Phantom Road #1 featured Columns 

Don’t Miss This: “Phantom Road”

By | June 8th, 2023
Posted in Columns | % Comments

There are a lot of comics out there, but some stand out head and shoulders above the pack. With “Don’t Miss This,” we want to spotlight those series we think need to be on your pull list. This week, we’re spotlighting “Phantom Road” by Jeff Lemire, Gabriel H. Walta, and Jordie Bellaire.

Who’s this by?

This is another book by Jeff Lemire, who at this point doesn’t need an introduction. But to hell with it, we’ll roll out the carpet of books this guy has worked on, which include “Essex County”, “Sweet Tooth”, “The Underwater Welder”, “Animal Man”, “Green Arrow”, “Descender”, “Black Hammer”, “Gideon Falls”, and more. Lemire, perhaps as a result of his bucolic upbringing in Ontario, Candada, is most at home when his stories are suffused with rural brooding and contemplative, quiet yet kinetic landscapes. “Phantom Road”, as we’ll see later, is right up that alley, er, highway. Gabriel H. Walta is a Spanish comic artist known for his detailed and expressive artwork. He has worked with various publishers, primarily Marvel Comics, and has garnered critical acclaim for “The Vision,” which he collaborated with Tom King on. You may also recognize his work on “Magneto” (2014, Cullen Bunn) and “Doctor Strange: The Damnation” (2018, Donny Cates). Jordie Bellire, the colorist, also worked on “Vision,” as well as “Pretty Deadly” and “Injection.”

Art by Gabriel H. Walta

So, what’s this all about?

Do you remember, when younger, being driven by your parents on a long trip, maybe to a grandparent, or to the airport? The kind of trip that felt impossibly long, as if no place could be so far from home? What do you remember from that trip? Maybe you recall counting streetlights as you passed, the hypnotic rise and fall of the road that lulled you to sleep, or the brightly lit, dingy gas stations and truck stops and waystations that smelled like fast food and turpentine. Maybe when you were older, you embarked on a road trip like this yourself, and the awe of a child’s distance from home was replaced by the eagerness for discovery, or a fun weekend with friends. Maybe you drive for work yourself, and all this sounds like an incredibly whitewashed, oversimplified version of the joys of long drives. “Phantom Road” is about all that, plus more. The story is a sci-fi, horror, mash-up described as “Mad Max: Fury Road meets ‘The Sandman,’” which definitely checks out. “Phantom Road” combines the linear, high-speed energy of the former with the cosmically complex, eerie, vibe and aesthetic of the later. The story follows Dom, a weathered long-haul trucker with a stagnant home life, and Birdie, a young woman he meets on the road after they’re involved in a traffic accident. During the incident, Dom and Birdie become connected by…an alien force? A religious relic? It’s unclear, but what they do know is that the mysterious object has astonishing powers. What follows is a hectic, horror road trip story involving government secrets, interdimensional zombies, and a whole lotta other freaky freaky stuff.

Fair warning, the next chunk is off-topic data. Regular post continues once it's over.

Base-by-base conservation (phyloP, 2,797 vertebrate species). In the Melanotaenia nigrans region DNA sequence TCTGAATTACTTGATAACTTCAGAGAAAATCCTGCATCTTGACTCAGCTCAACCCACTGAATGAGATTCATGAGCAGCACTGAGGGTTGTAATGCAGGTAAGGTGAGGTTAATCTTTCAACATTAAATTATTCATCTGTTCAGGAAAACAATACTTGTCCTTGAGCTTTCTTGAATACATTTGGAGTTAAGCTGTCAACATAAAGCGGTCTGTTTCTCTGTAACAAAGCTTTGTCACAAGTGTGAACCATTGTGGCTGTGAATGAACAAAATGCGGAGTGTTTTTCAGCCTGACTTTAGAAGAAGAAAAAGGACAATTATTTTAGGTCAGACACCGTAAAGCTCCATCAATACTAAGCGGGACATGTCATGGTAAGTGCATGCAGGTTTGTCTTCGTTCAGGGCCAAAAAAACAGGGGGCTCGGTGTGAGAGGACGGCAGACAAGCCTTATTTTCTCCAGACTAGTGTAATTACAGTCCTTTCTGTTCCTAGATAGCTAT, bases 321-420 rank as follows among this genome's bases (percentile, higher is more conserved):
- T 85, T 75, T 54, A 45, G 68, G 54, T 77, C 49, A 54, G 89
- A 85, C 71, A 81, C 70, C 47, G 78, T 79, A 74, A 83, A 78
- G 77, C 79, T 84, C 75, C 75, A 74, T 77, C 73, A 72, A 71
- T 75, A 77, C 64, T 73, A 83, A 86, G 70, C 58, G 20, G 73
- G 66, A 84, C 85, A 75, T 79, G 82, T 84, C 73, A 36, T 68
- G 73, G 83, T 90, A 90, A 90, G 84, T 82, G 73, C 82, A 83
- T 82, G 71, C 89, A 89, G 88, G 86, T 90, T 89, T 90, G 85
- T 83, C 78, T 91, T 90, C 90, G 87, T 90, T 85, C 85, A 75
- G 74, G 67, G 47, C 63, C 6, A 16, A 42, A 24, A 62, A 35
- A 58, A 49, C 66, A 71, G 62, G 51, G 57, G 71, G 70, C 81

Art Gabriel H. Walta

So, why should I read this?

You should read this because it’s evocative, dark, well plotted, and just incredibly odd. “Phantom Road” has that vintage Lemire style, full of heavy silences and haunting rural environments. From a writing perspective, this kind of story is his paradise. Walta’s art brings the whole thing to light (or, in this case, looming darkness). The atmosphere in “Phantom Road” feels desolate, but not lonely. Dom and Birdie have great chemistry as characters, and we get the sense that this story has legs and/or wheels for the long haul, that is if the damn characters survive for long enough. In terms of plot, Phantom Road builds at a healthy pace. The first issue is pretty spare, but things slowly build and build over future issues until all the craziness feels both reasonable yet inevitable and terrifying. Mysteries and answers get dispensed at a healthy rate, which does a lot to keep the audience invested. Really, you should read “Phantom Road” if a character driven, horror/sci-fi mashup in a classic Lemire setting gets you excited.

How can I read this?

“Phantom Road” #4 can be found anywhere comics are found on June 7, 2023.

//TAGS | Don't Miss This | Lemire County

Kobi Bordoley

comic reviews, as a treat.


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